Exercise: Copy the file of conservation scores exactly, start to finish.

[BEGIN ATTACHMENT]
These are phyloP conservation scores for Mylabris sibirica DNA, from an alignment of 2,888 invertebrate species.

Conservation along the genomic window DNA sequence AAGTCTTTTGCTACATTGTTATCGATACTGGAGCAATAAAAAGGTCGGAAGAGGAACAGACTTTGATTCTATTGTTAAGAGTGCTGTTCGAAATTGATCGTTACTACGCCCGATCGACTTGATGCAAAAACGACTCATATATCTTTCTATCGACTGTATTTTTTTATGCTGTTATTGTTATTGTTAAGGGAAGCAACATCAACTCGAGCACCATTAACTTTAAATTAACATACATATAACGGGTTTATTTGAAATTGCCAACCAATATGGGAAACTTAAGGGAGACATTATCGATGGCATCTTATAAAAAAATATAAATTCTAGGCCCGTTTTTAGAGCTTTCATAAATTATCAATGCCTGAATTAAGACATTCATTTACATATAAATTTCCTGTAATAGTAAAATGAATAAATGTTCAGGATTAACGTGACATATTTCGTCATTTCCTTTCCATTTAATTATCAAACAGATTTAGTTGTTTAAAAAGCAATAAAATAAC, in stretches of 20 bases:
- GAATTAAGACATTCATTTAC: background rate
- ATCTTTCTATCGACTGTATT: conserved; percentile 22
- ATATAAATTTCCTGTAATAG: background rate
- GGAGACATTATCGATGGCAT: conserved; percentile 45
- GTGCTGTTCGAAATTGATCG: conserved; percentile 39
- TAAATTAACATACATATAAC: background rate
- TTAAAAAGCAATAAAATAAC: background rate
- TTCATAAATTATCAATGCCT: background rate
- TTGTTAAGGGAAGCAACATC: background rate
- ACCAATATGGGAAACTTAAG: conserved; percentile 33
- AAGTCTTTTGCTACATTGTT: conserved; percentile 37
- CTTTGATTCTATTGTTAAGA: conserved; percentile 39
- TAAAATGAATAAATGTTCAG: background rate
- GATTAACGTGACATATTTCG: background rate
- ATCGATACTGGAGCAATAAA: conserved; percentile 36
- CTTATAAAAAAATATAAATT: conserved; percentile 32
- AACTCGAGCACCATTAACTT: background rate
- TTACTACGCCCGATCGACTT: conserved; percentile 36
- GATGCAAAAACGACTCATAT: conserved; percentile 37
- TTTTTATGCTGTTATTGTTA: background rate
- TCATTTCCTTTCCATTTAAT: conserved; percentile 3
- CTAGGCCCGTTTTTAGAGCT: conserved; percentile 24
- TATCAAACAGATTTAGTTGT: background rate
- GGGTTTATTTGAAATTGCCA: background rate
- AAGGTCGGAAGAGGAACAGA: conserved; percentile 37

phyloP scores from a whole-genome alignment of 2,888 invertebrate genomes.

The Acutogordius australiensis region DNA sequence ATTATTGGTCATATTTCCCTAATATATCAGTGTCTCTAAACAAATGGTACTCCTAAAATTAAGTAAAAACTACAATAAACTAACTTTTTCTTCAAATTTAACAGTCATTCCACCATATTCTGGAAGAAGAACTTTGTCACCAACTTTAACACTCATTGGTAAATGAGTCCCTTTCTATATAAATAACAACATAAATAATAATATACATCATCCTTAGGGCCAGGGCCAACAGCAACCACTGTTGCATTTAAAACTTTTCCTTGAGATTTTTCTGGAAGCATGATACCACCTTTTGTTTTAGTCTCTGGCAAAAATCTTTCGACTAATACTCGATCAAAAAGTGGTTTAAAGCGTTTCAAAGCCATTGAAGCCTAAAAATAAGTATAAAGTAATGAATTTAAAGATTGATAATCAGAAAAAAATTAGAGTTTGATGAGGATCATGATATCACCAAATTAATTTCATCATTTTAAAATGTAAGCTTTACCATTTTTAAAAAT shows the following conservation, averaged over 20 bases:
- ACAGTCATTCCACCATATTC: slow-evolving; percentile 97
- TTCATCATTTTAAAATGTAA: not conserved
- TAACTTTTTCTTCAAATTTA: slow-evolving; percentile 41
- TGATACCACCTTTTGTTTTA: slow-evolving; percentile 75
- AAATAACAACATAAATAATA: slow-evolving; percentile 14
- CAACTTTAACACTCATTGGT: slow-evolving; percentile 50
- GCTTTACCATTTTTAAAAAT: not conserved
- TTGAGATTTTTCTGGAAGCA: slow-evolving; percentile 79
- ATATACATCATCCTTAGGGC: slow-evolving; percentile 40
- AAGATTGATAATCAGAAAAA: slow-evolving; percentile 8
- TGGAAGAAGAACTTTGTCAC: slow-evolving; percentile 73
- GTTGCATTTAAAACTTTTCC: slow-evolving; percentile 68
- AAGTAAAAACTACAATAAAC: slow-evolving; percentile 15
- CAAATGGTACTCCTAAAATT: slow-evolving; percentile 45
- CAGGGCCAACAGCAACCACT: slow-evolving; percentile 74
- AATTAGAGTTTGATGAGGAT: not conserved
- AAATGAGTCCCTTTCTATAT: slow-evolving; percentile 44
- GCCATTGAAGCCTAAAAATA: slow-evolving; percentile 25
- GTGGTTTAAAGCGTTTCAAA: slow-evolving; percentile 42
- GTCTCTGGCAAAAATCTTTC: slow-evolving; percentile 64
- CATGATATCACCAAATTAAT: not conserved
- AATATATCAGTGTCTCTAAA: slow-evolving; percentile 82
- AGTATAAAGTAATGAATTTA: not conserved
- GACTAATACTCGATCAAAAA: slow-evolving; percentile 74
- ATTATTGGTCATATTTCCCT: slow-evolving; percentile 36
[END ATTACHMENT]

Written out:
These are phyloP conservation scores for Mylabris sibirica DNA, from an alignment of 2,888 invertebrate species.

Conservation along the genomic window DNA sequence AAGTCTTTTGCTACATTGTTATCGATACTGGAGCAATAAAAAGGTCGGAAGAGGAACAGACTTTGATTCTATTGTTAAGAGTGCTGTTCGAAATTGATCGTTACTACGCCCGATCGACTTGATGCAAAAACGACTCATATATCTTTCTATCGACTGTATTTTTTTATGCTGTTATTGTTATTGTTAAGGGAAGCAACATCAACTCGAGCACCATTAACTTTAAATTAACATACATATAACGGGTTTATTTGAAATTGCCAACCAATATGGGAAACTTAAGGGAGACATTATCGATGGCATCTTATAAAAAAATATAAATTCTAGGCCCGTTTTTAGAGCTTTCATAAATTATCAATGCCTGAATTAAGACATTCATTTACATATAAATTTCCTGTAATAGTAAAATGAATAAATGTTCAGGATTAACGTGACATATTTCGTCATTTCCTTTCCATTTAATTATCAAACAGATTTAGTTGTTTAAAAAGCAATAAAATAAC, in stretches of 20 bases:
- GAATTAAGACATTCATTTAC: background rate
- ATCTTTCTATCGACTGTATT: conserved; percentile 22
- ATATAAATTTCCTGTAATAG: background rate
- GGAGACATTATCGATGGCAT: conserved; percentile 45
- GTGCTGTTCGAAATTGATCG: conserved; percentile 39
- TAAATTAACATACATATAAC: background rate
- TTAAAAAGCAATAAAATAAC: background rate
- TTCATAAATTATCAATGCCT: background rate
- TTGTTAAGGGAAGCAACATC: background rate
- ACCAATATGGGAAACTTAAG: conserved; percentile 33
- AAGTCTTTTGCTACATTGTT: conserved; percentile 37
- CTTTGATTCTATTGTTAAGA: conserved; percentile 39
- TAAAATGAATAAATGTTCAG: background rate
- GATTAACGTGACATATTTCG: background rate
- ATCGATACTGGAGCAATAAA: conserved; percentile 36
- CTTATAAAAAAATATAAATT: conserved; percentile 32
- AACTCGAGCACCATTAACTT: background rate
- TTACTACGCCCGATCGACTT: conserved; percentile 36
- GATGCAAAAACGACTCATAT: conserved; percentile 37
- TTTTTATGCTGTTATTGTTA: background rate
- TCATTTCCTTTCCATTTAAT: conserved; percentile 3
- CTAGGCCCGTTTTTAGAGCT: conserved; percentile 24
- TATCAAACAGATTTAGTTGT: background rate
- GGGTTTATTTGAAATTGCCA: background rate
- AAGGTCGGAAGAGGAACAGA: conserved; percentile 37

phyloP scores from a whole-genome alignment of 2,888 invertebrate genomes.

The Acutogordius australiensis region DNA sequence ATTATTGGTCATATTTCCCTAATATATCAGTGTCTCTAAACAAATGGTACTCCTAAAATTAAGTAAAAACTACAATAAACTAACTTTTTCTTCAAATTTAACAGTCATTCCACCATATTCTGGAAGAAGAACTTTGTCACCAACTTTAACACTCATTGGTAAATGAGTCCCTTTCTATATAAATAACAACATAAATAATAATATACATCATCCTTAGGGCCAGGGCCAACAGCAACCACTGTTGCATTTAAAACTTTTCCTTGAGATTTTTCTGGAAGCATGATACCACCTTTTGTTTTAGTCTCTGGCAAAAATCTTTCGACTAATACTCGATCAAAAAGTGGTTTAAAGCGTTTCAAAGCCATTGAAGCCTAAAAATAAGTATAAAGTAATGAATTTAAAGATTGATAATCAGAAAAAAATTAGAGTTTGATGAGGATCATGATATCACCAAATTAATTTCATCATTTTAAAATGTAAGCTTTACCATTTTTAAAAAT shows the following conservation, averaged over 20 bases:
- ACAGTCATTCCACCATATTC: slow-evolving; percentile 97
- TTCATCATTTTAAAATGTAA: not conserved
- TAACTTTTTCTTCAAATTTA: slow-evolving; percentile 41
- TGATACCACCTTTTGTTTTA: slow-evolving; percentile 75
- AAATAACAACATAAATAATA: slow-evolving; percentile 14
- CAACTTTAACACTCATTGGT: slow-evolving; percentile 50
- GCTTTACCATTTTTAAAAAT: not conserved
- TTGAGATTTTTCTGGAAGCA: slow-evolving; percentile 79
- ATATACATCATCCTTAGGGC: slow-evolving; percentile 40
- AAGATTGATAATCAGAAAAA: slow-evolving; percentile 8
- TGGAAGAAGAACTTTGTCAC: slow-evolving; percentile 73
- GTTGCATTTAAAACTTTTCC: slow-evolving; percentile 68
- AAGTAAAAACTACAATAAAC: slow-evolving; percentile 15
- CAAATGGTACTCCTAAAATT: slow-evolving; percentile 45
- CAGGGCCAACAGCAACCACT: slow-evolving; percentile 74
- AATTAGAGTTTGATGAGGAT: not conserved
- AAATGAGTCCCTTTCTATAT: slow-evolving; percentile 44
- GCCATTGAAGCCTAAAAATA: slow-evolving; percentile 25
- GTGGTTTAAAGCGTTTCAAA: slow-evolving; percentile 42
- GTCTCTGGCAAAAATCTTTC: slow-evolving; percentile 64
- CATGATATCACCAAATTAAT: not conserved
- AATATATCAGTGTCTCTAAA: slow-evolving; percentile 82
- AGTATAAAGTAATGAATTTA: not conserved
- GACTAATACTCGATCAAAAA: slow-evolving; percentile 74
- ATTATTGGTCATATTTCCCT: slow-evolving; percentile 36